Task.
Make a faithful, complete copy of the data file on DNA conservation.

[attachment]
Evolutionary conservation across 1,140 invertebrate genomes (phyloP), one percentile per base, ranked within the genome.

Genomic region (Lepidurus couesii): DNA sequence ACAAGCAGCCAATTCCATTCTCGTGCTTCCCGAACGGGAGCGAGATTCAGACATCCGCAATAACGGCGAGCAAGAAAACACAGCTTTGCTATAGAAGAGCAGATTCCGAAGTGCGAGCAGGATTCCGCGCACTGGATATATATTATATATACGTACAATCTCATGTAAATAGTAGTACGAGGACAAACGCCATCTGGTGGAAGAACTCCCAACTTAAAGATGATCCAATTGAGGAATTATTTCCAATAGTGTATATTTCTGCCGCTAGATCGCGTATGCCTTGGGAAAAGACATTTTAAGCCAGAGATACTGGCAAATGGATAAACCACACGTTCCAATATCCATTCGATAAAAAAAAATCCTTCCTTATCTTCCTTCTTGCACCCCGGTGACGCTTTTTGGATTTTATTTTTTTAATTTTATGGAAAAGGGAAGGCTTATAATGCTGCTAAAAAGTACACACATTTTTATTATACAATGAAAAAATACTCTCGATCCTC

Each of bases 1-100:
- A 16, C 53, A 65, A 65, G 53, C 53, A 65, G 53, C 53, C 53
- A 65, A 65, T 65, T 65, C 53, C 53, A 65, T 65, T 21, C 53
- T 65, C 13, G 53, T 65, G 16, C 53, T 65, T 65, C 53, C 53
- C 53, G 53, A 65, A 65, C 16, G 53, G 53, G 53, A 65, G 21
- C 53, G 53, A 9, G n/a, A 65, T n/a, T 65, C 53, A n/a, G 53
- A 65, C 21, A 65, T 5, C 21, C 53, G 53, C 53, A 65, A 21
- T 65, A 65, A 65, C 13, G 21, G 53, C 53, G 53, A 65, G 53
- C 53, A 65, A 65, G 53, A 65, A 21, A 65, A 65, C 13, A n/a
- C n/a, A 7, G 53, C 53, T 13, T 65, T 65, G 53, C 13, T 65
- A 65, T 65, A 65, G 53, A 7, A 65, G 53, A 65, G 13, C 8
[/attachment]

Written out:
Evolutionary conservation across 1,140 invertebrate genomes (phyloP), one percentile per base, ranked within the genome.

Genomic region (Lepidurus couesii): DNA sequence ACAAGCAGCCAATTCCATTCTCGTGCTTCCCGAACGGGAGCGAGATTCAGACATCCGCAATAACGGCGAGCAAGAAAACACAGCTTTGCTATAGAAGAGCAGATTCCGAAGTGCGAGCAGGATTCCGCGCACTGGATATATATTATATATACGTACAATCTCATGTAAATAGTAGTACGAGGACAAACGCCATCTGGTGGAAGAACTCCCAACTTAAAGATGATCCAATTGAGGAATTATTTCCAATAGTGTATATTTCTGCCGCTAGATCGCGTATGCCTTGGGAAAAGACATTTTAAGCCAGAGATACTGGCAAATGGATAAACCACACGTTCCAATATCCATTCGATAAAAAAAAATCCTTCCTTATCTTCCTTCTTGCACCCCGGTGACGCTTTTTGGATTTTATTTTTTTAATTTTATGGAAAAGGGAAGGCTTATAATGCTGCTAAAAAGTACACACATTTTTATTATACAATGAAAAAATACTCTCGATCCTC

Each of bases 1-100:
- A 16, C 53, A 65, A 65, G 53, C 53, A 65, G 53, C 53, C 53
- A 65, A 65, T 65, T 65, C 53, C 53, A 65, T 65, T 21, C 53
- T 65, C 13, G 53, T 65, G 16, C 53, T 65, T 65, C 53, C 53
- C 53, G 53, A 65, A 65, C 16, G 53, G 53, G 53, A 65, G 21
- C 53, G 53, A 9, G n/a, A 65, T n/a, T 65, C 53, A n/a, G 53
- A 65, C 21, A 65, T 5, C 21, C 53, G 53, C 53, A 65, A 21
- T 65, A 65, A 65, C 13, G 21, G 53, C 53, G 53, A 65, G 53
- C 53, A 65, A 65, G 53, A 65, A 21, A 65, A 65, C 13, A n/a
- C n/a, A 7, G 53, C 53, T 13, T 65, T 65, G 53, C 13, T 65
- A 65, T 65, A 65, G 53, A 7, A 65, G 53, A 65, G 13, C 8